• 7 oz pecorino romano cheese finely grated; use semi-hard if you can find it
  • 6 ¾ cups water for cooking the pasta
  • coarse salt to taste


Prepare Ingredients

  • Freshly grate the pecorino with the finest setting available. You may use a food processor to do this quickly. Set aside.
    7 oz pecorino romano cheese
  • Freshly grind the black pepper (1 ½ Tbs) using a medium-coarse setting. You can use a mortar and pestle if you prefer.
    1 ½ tbsp black pepper

Toast the Black Pepper

  • Toast pepper in a large skillet over very low heat just until fragrant. Then, remove pan from the heat.
    We recommend adding the pepper to a cold skillet, then turning the heat on low. Do not over toast! We don’t want to create pepper gas 🙂

Cook the Pasta

  • In a medium-large pot, bring 6 ¾ cups of water to boil. Start cooking the pasta in this pot of water for just half of the cook-time indicated on the package for ‘al dente’ pasta—about 5 minutes. 
    6 ¾ cups water, coarse salt, 11 oz spaghetti

Simmer the Pepper

  • While pasta is cooking, add 2-3 ladles of the pasta water to the pan with the black pepper.
    Return the pan to the heat, and simmer the black pepper in the water for 2 minutes. 

Finish the Pasta

  • When the pasta is halfway through the cook time, transfer the pasta to the pan with the pepper-infused water.
  • Add another ladle of hot pasta water to the pan—just enough to keep the pasta cooking. Finish cooking the pasta until it is al dente.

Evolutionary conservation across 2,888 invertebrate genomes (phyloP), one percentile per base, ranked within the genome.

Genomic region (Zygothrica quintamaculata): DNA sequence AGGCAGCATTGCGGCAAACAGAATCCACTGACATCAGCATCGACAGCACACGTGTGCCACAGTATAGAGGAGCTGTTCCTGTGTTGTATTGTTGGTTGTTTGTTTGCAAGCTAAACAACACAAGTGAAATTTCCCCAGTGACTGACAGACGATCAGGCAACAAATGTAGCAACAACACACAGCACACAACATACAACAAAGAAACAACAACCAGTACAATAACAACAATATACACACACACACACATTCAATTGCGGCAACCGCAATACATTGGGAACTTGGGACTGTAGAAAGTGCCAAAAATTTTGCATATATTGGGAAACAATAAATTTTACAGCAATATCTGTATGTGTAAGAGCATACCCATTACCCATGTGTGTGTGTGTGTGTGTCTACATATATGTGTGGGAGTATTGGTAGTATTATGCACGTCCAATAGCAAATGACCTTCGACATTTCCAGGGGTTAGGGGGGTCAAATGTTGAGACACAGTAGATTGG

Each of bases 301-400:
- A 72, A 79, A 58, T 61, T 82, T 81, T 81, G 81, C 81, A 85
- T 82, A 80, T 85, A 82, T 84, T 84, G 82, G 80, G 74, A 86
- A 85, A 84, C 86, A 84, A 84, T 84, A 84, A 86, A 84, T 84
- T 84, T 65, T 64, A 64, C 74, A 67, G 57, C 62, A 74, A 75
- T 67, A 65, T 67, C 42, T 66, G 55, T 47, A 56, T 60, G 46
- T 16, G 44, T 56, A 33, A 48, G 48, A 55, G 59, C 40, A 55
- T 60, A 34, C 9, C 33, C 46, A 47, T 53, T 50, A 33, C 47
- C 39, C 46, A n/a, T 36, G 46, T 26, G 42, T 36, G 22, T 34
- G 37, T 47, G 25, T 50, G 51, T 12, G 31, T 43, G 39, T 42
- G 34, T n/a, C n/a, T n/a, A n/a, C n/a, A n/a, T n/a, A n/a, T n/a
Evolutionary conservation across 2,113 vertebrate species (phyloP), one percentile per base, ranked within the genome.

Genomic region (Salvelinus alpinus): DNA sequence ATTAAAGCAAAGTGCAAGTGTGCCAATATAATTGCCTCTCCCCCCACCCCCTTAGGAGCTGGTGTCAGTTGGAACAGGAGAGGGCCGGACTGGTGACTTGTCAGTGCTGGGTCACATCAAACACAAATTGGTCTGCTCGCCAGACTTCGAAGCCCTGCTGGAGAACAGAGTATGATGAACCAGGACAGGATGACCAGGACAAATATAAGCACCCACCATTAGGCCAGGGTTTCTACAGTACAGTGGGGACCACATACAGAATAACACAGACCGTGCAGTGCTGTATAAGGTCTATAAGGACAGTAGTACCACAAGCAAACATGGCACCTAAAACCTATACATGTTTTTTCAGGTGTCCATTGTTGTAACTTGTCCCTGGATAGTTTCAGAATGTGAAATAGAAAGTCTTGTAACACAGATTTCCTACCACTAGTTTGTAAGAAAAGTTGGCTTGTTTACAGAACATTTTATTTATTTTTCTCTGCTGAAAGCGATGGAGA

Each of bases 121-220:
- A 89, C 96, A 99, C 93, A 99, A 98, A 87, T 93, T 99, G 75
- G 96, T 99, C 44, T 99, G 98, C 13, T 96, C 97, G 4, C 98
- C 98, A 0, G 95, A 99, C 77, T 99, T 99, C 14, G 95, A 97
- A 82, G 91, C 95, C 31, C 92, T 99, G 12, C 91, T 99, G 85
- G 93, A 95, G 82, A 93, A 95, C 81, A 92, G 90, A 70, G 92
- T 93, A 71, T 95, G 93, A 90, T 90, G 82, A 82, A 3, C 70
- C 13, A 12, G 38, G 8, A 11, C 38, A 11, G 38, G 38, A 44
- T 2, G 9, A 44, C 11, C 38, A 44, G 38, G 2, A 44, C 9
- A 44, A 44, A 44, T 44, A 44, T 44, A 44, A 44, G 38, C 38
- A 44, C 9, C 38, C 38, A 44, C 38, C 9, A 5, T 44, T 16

In the meantime…

Make the Pecorino Sauce

  • In a bowl, add ½ cup (100 ml) of the hot pasta water to a cup or bowl. Let the water cool a minute or two, or until it has reached a temperature of about 140° F (60° C). Don't have a thermometer? See Notes…
  • Add this pasta water to the pecorino cheese.
  • Mix thoroughly until you’ve achieved a smooth, thick paste— similar in appearance to a smooth ricotta cheese.

Add the Cheese Sauce

  • Remove the skillet with the cooked pasta from the heat. Drain any excess water so only a tablespoon or two of liquid remains in the pan. Add the pecorino paste to the pasta.
  • Stir quickly with a pair of tongs until the paste is distributed throughout the pasta and has created a thick, creamy sauce (much like a bechamel). If the pasta seems a bit too watery, remember it will become denser after plating. 
    Serve immediately and Buon appetito!



We’ll say it again: Always use freshly ground black pepper in this dish to maximize the pepper flavor. Use a mortar and pestle to get a mix of fine and medium pepper grains, or use a medium-coarse setting on a pepper grinder.
Don’t have a kitchen thermometer?
When making the pecorino cream paste for the sauce, let the hot pasta water sit for about 30 seconds before adding it to the cheese. Then, slowly drizzle it into the cheese, mixing continuously. 
We highly recommend just investing in a thermometer. They are cheap and will make otherwise tricky recipes very easy! However, the drizzle method will work in a pinch.
Why do I need to measure my pasta water?
By using less water to cook the pasta, we create a pasta richer in starch (from the cooking pasta). This starch allows us to create a creamy sauce— without adding heavy cream or another emulsifier to bind with the cheese.
The rule of thumb? Use just less than 2 cups (500 ml) of water for every serving of pasta to get the pasta water starchy enough for use in the next steps. When making pasta for four, that is 6 3/4 cups (1600 ml) of water.


Sodium: 620mg | Calcium: 563mg | Vitamin A: 214IU | Sugar: 2g | Fiber: 3g | Potassium: 236mg | Cholesterol: 52mg | Calories: 485kcal | Saturated Fat: 9g | Fat: 15g | Protein: 26g | Carbohydrates: 61g | Iron: 2mg

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11 thoughts on “Spaghetti Cacio e Pepe Recipe”

  1. Thank you for this. After several failed attempts I tried this method. It was perfect, the process is foolproof. The sauce is so creamy with no clumps.